Diagnostic Yield of Genetic Testing for Ocular and Oculocutaneous Albinism in a Diverse United States Pediatric Population

Kyle S. Chan, Brenda L. Bohnsack, Alexander Ing, Andy Drackley, Valerie Castelluccio, Kevin X. Zhang, Hanta Ralay-Ranaivo, Jennifer L. Rossen*

*Corresponding author for this work

Research output: Contribution to journalArticlepeer-review


The diagnostic yield of genetic testing for ocular/oculocutaneous albinism (OA/OCA) in a diverse pediatric population in the United States (U.S.) is unclear. Phenotypes of 53 patients who presented between 2006–2022 with OA/OCA were retrospectively correlated with genetic testing results. Genetic diagnostic yield was defined as detection of pathogenic/likely pathogenic variant(s) matching the anticipated inheritance for that gene–disease relationship. Variant reclassifications of those with variants of uncertain significance (VUS) and without positive diagnostic yield were completed. Overall initial genetic diagnostic yield of OA/OCA was 66%. There was no significant difference (p = 0.59) between race and ethnicities (Black (78%), White (59%), Hispanic/Latino (64%)); however, the diagnostic yield of OA (33%) was significantly lower (p = 0.007) than OCA (76%). Causative variants in OCA2 (28%) and TYR (20%) were most common. Further, Hermansky–Pudlak syndrome variants were identified in 9% of patients. Re-classification of VUS in non-diagnostic cases resulted in genetic diagnoses for 29% of individuals and increased overall diagnostic yield to 70% of all subjects. There is a high diagnostic yield of genetic testing of patients overall with OA/OCA in a diverse U.S. based pediatric population. Presence or absence of cutaneous involvement of albinism significantly affects genetic diagnostic yield.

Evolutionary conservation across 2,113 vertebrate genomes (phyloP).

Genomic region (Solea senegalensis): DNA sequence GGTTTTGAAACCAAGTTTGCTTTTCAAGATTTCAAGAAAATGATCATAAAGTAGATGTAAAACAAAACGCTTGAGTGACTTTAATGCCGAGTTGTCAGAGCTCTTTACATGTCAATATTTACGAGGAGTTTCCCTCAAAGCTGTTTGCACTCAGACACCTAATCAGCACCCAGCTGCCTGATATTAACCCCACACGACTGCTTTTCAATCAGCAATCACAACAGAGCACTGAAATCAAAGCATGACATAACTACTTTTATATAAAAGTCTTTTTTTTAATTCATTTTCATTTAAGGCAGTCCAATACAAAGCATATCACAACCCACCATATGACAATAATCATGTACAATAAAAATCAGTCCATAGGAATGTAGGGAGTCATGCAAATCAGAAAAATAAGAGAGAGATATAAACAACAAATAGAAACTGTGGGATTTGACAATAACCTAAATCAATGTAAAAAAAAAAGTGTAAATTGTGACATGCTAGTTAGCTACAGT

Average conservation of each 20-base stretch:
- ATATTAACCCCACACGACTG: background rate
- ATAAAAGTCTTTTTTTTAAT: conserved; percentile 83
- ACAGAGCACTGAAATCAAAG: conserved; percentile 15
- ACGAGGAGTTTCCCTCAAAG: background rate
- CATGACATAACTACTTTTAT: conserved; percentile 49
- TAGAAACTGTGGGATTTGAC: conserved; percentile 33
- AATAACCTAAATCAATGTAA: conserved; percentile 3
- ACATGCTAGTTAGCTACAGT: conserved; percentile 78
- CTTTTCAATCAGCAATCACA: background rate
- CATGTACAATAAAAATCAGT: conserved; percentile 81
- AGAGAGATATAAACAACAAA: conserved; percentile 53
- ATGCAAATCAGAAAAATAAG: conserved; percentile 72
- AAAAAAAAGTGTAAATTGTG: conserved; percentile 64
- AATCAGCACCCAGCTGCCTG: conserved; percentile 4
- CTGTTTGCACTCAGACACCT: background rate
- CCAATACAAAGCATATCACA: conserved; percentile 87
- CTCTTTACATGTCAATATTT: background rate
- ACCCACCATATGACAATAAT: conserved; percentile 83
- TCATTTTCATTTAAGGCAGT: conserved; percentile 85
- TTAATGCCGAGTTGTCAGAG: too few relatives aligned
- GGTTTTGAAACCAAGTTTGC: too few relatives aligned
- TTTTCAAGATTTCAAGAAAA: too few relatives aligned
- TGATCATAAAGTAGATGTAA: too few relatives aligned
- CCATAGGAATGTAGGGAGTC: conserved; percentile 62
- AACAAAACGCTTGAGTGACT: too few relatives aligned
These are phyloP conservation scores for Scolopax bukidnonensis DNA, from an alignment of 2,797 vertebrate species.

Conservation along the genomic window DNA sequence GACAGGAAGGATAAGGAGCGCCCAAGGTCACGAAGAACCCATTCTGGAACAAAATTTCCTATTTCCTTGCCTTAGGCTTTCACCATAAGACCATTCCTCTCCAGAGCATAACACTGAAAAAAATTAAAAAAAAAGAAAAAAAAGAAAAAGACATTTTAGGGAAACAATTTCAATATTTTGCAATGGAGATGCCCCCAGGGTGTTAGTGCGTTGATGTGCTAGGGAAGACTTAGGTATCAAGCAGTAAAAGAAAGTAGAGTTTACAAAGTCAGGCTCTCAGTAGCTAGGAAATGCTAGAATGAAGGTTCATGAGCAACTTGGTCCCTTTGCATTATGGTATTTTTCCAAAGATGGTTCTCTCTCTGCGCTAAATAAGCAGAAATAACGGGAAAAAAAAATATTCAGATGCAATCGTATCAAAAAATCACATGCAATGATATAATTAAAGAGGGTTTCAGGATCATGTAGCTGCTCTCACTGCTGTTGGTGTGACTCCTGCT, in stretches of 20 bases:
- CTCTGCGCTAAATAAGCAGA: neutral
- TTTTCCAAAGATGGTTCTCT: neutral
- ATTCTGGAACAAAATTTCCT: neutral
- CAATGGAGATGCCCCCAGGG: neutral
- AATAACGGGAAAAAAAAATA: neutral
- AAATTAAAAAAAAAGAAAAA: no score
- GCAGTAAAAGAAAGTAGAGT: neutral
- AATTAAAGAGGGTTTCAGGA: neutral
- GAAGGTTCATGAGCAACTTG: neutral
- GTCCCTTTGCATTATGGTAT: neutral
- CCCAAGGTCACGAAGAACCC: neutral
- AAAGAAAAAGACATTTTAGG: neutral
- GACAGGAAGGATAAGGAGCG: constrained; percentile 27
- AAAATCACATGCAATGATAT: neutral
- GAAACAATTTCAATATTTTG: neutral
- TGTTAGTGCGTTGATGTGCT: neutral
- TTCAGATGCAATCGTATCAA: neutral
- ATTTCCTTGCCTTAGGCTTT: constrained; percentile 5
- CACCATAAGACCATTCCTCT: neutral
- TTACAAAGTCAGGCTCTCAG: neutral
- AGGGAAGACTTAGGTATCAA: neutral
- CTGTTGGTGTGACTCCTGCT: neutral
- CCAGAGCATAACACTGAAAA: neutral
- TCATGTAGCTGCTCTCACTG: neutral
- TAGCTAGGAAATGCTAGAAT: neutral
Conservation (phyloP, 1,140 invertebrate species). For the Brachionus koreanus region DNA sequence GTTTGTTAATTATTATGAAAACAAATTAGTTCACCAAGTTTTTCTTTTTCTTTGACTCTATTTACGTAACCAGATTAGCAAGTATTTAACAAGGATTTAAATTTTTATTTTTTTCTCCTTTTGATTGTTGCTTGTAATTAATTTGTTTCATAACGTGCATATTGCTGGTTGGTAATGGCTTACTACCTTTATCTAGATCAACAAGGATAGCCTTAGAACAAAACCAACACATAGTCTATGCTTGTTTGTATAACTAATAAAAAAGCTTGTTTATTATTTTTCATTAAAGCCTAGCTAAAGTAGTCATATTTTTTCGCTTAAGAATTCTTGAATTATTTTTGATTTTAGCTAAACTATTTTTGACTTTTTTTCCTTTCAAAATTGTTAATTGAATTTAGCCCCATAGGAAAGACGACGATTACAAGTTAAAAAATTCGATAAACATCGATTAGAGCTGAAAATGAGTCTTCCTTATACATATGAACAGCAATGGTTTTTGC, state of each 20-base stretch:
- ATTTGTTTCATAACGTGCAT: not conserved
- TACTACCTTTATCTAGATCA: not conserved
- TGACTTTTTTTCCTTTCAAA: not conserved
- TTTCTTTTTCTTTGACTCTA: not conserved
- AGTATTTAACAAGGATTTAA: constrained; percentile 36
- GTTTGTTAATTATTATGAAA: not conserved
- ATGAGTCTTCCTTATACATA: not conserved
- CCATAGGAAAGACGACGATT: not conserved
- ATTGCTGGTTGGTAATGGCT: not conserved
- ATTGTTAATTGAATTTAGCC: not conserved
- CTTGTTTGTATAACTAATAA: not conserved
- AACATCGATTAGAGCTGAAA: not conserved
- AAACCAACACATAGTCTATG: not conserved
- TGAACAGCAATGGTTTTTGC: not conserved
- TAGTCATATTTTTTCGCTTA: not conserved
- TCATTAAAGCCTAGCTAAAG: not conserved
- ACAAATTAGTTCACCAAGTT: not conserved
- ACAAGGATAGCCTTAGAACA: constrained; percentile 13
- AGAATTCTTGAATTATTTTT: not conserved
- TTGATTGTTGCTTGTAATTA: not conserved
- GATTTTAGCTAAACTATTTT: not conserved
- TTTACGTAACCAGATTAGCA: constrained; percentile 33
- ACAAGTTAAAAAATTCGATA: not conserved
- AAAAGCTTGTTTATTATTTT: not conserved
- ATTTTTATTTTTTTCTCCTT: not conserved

Original languageEnglish (US)
Article number135
Issue number1
StatePublished - Jan 2023


  • diagnostic yield
  • ocular albinism
  • oculocutaneous albinism

ASJC Scopus subject areas

  • Genetics(clinical)
  • Genetics


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